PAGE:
|Publication number||US5556434 A|
|Application number||US 08/398,891|
|Publication date||Sep 17, 1996|
|Filing date||Mar 6, 1995|
|Priority date||Mar 6, 1995|
|Publication number||08398891, 398891, US 5556434 A, US 5556434A, US-A-5556434, US5556434 A, US5556434A|
|Inventors||Norman Epstein, Steven B. Zelicof|
|Original Assignee||Epstein; Norman, Zelicof; Steven B.|
|Export Citation||BiBTeX, EndNote, RefMan|
|Patent Citations (6), Referenced by (13), Classifications (29), Legal Events (5)|
|External Links: USPTO, USPTO Assignment, Espacenet|
This invention relates to artificial ball and socket joints, and more particularly to such joints which provide a replacement joint for a human hip.
The human hip joint may be fractured, severely damaged or deteriorated by progressive disease such as osteoarthritis, thereby requiring repair or total hip replacement. In the latter the natural femoral head and neck are removed and an acetabular cup is secured to the acetabulum of the patient. A metal ball is received in the cup to provide the desired universal motion and the ball is coupled to a stem implanted in the femur of the user. Although constructions in the replacement hip joints vary, in most such joints a metal surface bears and moves on a plastic surface which is subject to wear and tear. This results in the deposition of debris in the hip area and eventually a total breakdown of the joint. In addition, limitations are also placed on the movement in the replaced joint, possibly resulting in hip dislocation or premature wear.
Accordingly, it is an object of this invention to provide a new and improved replacement hip joint which simulates the three axes movement of the natural hip joint and may be installed using presently used surgical procedures.
Another object of this invention is to provide a new and improved replacement hip joint which reduces friction in providing joint movement, thereby reducing wear and tear and increasing the longevity of the replacement joint.
In carrying out this invention in one illustrative embodiment thereof, an artificial hip joint housing which is adapted to be positioned in the acetabulum of the user has a horizontal swivel housed therein. A first movable bearing means mounts the horizontal swivel for movement in said hip joint housing. A universal assembly is moveably mounted in the horizontal swivel by a second movable bearing means. A stem which is adapted to be implanted in the femur of the user is mounted on said universal assembly whereby movement of the stem created by movement of the leg of the user is applied to the universal assembly in said horizontal swivel, which combined will simulate the movement of a natural hip.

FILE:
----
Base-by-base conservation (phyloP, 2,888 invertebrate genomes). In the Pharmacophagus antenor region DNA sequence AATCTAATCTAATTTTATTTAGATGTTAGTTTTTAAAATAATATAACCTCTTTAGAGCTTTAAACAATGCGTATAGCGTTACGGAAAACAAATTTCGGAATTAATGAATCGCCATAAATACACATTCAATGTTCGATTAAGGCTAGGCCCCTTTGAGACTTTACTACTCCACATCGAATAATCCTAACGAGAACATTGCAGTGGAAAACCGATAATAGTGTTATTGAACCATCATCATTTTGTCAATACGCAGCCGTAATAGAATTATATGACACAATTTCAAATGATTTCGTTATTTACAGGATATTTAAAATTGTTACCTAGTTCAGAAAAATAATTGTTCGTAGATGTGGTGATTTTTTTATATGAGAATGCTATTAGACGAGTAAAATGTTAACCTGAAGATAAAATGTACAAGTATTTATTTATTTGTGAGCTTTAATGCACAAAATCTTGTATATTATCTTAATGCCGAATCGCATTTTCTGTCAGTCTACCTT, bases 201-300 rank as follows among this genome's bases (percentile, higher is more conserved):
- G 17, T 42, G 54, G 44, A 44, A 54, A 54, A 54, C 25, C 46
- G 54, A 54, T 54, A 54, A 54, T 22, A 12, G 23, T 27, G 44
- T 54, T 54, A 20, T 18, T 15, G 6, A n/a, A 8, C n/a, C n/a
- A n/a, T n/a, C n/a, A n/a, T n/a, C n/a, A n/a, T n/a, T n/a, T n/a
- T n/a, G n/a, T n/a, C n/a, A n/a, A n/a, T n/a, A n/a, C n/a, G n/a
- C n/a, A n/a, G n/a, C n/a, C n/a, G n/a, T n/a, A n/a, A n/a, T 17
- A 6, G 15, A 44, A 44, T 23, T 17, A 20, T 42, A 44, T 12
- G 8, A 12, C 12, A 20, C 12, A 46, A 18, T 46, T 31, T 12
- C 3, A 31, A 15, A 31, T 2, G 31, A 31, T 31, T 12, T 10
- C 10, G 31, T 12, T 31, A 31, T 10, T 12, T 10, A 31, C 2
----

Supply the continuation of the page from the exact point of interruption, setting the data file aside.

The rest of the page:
This invention together with further objects, aspects, features and advantages thereof will be more fully understood from the following description taken in connection with the accompanying drawings.
FIG. 1 is an exploded perspective view of the replacement hip joint of the present invention.
FIG. 2 is a front elevational view of the assembled replacement hip joint of FIG. 1.
FIG. 3 is a cross-sectional view taken along line 3--3 in FIG. 2.
FIG. 4 is a cross-sectional view taken along line 4--4 of FIG. 3.
FIG. 5 is similar to FIG. 4, illustrating the rotation of the universal assembly in the horizontal swivel in the hip joint housing of the present invention.
Referring now to FIG. 1 an artificial hip joint, referred to generally with the reference numeral 10, has a hollow split housing 12 with a top half housing 14 and bottom half housing 16. The top and bottom half housings 14 and 16 are assembled by a screw 18 and alignment pins 20 to form a generally spherical hip joint housing 12 having a generally cylindrical opening 22 therein flanked by spherical extension openings 24 to accommodate assembly and movement of the artificial hip joint 10 in the housing 12.
The top and bottom split half housings 14 and 16 each have a well 26 as is best seen in the bottom half housing 16 of FIG. 1. A horizontal swivel 30 has mounting studs 28 on the top and bottom thereof (see FIG. 3). The mounting studs 28 carry roller bearings 32 and are mounted in housing wells 26 on thrust bearings 34 (see FIGS. 1 and 3). Accordingly, the horizontal swivel is mounted for substantially friction free rotational movement in said hip joint housing 12 (See FIG. 5).